Skip to content
BY 4.0 license Open Access Published by De Gruyter Open Access July 26, 2019

News Literacy and Fake News Curriculum: School Librarian Perceptions of Pedagogical Practices

  • Lesley Farmer EMAIL logo
From the journal Open Information Science


People need to consciously and critically analyze and evaluate mass media messages, especially in the light of increasing fake news; they need to be news literate. The logical time to start teaching such literacy is in K-12 educational settings so that all individuals have the opportunity to learn and practice news literacy. California middle and high school teacher librarians were surveyed to ascertain their perceptions of the level of news literacy demonstrated by their schools’ students. Forty-one respondents indicate a need for news literacy instruction, but they also indicated that little curriculum attention was given to that need. Moreover, teacher librarians and classroom teachers need training on news literacy. Fake news is a wake-up call to educators and the community at large to gain competency in critically analyzing fake news in particular, and information in general.


American Association of School Librarians. (2009). Empowering learners. Chicago, IL: American Library Association.Search in Google Scholar

American Library Association. (2017). Resolution on access to accurate information. Chicago, IL: American Library Association. in Google Scholar

Bennett, W. (2008). Changing citizenship in the digital age.” In W. Bennett (Ed.), Civic life online: Learning how digital media can engage youth (pp. 1-24). Cambridge, MA: The MIT Press, 2008.Search in Google Scholar

Berman, N. (2017). The victims of fake news. Columbia Journalism Review, 56(2), 60-67.Search in Google Scholar

Center for Media Literacy. (2015). Literacy for the 21st century (2nd ed.). Malibu, CA: Center for Media Literacy.Search in Google Scholar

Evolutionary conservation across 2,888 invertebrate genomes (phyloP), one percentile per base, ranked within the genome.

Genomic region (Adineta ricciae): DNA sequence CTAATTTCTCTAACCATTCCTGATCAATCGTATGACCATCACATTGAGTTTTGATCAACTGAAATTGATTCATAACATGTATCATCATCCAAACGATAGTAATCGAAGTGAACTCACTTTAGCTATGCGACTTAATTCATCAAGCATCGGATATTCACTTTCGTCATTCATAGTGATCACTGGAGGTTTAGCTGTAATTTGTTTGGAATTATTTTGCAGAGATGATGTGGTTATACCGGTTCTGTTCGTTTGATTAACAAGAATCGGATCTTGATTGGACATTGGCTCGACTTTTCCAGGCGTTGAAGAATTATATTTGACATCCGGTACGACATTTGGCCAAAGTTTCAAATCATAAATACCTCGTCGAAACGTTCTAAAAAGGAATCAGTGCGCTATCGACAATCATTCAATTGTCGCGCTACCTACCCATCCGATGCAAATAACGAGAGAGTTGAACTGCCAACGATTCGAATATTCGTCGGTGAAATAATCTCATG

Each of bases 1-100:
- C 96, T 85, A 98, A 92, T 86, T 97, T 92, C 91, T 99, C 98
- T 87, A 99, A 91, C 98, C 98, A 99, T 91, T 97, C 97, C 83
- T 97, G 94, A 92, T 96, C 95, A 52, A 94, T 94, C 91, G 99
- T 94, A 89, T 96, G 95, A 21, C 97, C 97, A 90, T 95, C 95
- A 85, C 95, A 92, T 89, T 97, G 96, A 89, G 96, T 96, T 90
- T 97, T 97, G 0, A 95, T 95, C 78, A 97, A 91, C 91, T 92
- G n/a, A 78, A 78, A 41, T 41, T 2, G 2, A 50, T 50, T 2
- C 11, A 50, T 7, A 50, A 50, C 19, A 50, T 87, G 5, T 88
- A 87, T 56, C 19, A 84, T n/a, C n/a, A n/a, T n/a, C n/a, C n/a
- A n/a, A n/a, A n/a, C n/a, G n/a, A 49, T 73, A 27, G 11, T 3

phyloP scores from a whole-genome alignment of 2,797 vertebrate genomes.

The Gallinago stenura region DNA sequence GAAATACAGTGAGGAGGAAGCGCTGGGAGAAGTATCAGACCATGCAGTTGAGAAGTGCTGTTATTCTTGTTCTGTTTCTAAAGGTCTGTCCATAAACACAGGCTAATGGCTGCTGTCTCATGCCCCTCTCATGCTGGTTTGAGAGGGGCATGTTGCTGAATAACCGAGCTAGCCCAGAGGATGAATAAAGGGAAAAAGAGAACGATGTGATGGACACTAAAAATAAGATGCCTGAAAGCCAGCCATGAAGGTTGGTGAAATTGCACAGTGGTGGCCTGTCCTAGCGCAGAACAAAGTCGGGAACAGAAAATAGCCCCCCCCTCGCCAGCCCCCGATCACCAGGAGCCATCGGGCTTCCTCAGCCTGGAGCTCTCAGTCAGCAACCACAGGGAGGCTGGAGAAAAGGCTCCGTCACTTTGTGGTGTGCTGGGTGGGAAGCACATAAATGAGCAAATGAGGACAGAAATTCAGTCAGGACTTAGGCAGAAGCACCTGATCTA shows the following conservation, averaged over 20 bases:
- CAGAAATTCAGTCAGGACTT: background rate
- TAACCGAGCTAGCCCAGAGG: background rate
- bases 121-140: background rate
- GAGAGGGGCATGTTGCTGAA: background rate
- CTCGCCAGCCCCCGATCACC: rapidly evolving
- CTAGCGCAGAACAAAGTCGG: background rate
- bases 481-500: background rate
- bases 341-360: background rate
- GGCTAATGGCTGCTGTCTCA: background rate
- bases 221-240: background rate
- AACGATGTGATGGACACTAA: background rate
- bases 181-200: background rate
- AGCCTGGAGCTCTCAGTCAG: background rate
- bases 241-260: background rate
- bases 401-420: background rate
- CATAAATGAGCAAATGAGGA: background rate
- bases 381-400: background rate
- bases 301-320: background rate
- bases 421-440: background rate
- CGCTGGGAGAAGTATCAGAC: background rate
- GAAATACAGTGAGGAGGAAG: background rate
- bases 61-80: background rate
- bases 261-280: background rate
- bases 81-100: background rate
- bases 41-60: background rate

EAVI. (2017). Beyond fake news: 10 types of misleading news. Brussels: EAVI.Search in Google Scholar

Eysenbach, G. (2008). Credibility of health information and digital media: New perspectives and implications for youth. In M. Metzger & A. Flanagin, Eds., Digital Media, Youth, and Credibility (pp. 123-154). Cambridge, MA: MIT Press.Search in Google Scholar

Hobbs, R. (2010). News literacy: What works and what doesn’t. Paper presented at Association for Education in Journalism and Mass Communication, Denver, August 8.Search in Google Scholar

Jacobson, L. (2017). The smell test. School Library Journal, 63(1), 24-28.Search in Google Scholar

Kahne, J., Lee, N., & Feezell, J. (2012). Digital media literacy education and online civic and political participation. International Journal of Communication, 6, 1-24.Search in Google Scholar

Knowledge Quest, 47(1).Search in Google Scholar

Leu, D.J., Forzani, E., Rhoads, C., Maykel, C., Kennedy, C., & Timbrell, N. (2015). The new literacies of online research and comprehension: Rethinking the reading achievement gap. Reading Research Quarterly, 50(1), 1-23.10.1002/rrq.85Search in Google Scholar

Moore, D. (2013). Bringing the world to school: integrating news and media literacy in elementary classrooms. Journal of Media Literacy Education, 5(1), 326-336.10.23860/jmle-5-1-5Search in Google Scholar

National Association of Media Literacy Education. (2007). The core principles of media literacy education. New York, NY: National Association of Media Literacy Education.Search in Google Scholar

Pariser, E. (2011). The filter bubble: How the new personalized web is changing what we read and how we think. New York, NY: Penguin.Search in Google Scholar

Pew Research Center. (2015). Millennials & political news. Washington, DC: Pew Research Center.Search in Google Scholar

Rheingold, H. (2012). Stewards of digital literacies. Knowledge Quest, 41(1), 52-55.Search in Google Scholar

Share, J. (2015). Media literacy is elementary: Teaching youth to critically read and create media. New York, NY: Pater Lang.Search in Google Scholar

Sharot, T. (2017). The influential mind: What the brain reveals about our power to change others. New York, NY: Henry Holt.Search in Google Scholar

Silverblatt, A., Ferry, J., & Finan, B. (1999). Approaches to media literacy. Armonk, NY: M. E. Sharpe.Search in Google Scholar

Silverman, K., & Piedmont, J. (2016). Reading the big picture: A visual literacy curriculum for today. Knowledge Quest, 44(5), 32-37.Search in Google Scholar

Southworth, A. (2014). Visual rhetoric for school librarians. School Library Monthly, 31(3), 36-38.Search in Google Scholar

Stanford History Education Group. (2016). Evaluating information: The cornerstone of civic online reasoning. Palo Alto, CA: Stanford University.Search in Google Scholar

Thompson, D. (2016). Why do Americans distrust the media? Atlantic, 318(2). in Google Scholar

Vosoughi, S., Roy, D., & Aral, S. (2018). The spread of true and false news online. Science, 359(6380), 1146-1151.Search in Google Scholar

Wineburg, S., & McGrew, S. (2017). Lateral reading: Reading less and learning more when evaluating digital information (Stanford History Education Group Working Paper No. 2017-A1). in Google Scholar

Received: 2018-06-16
Accepted: 2019-06-03
Published Online: 2019-07-26

© 2019 Lesley Farmer, published by De Gruyter Open

This work is licensed under the Creative Commons Attribution 4.0 Public License.

Downloaded on 29.11.2023 from
Scroll to top button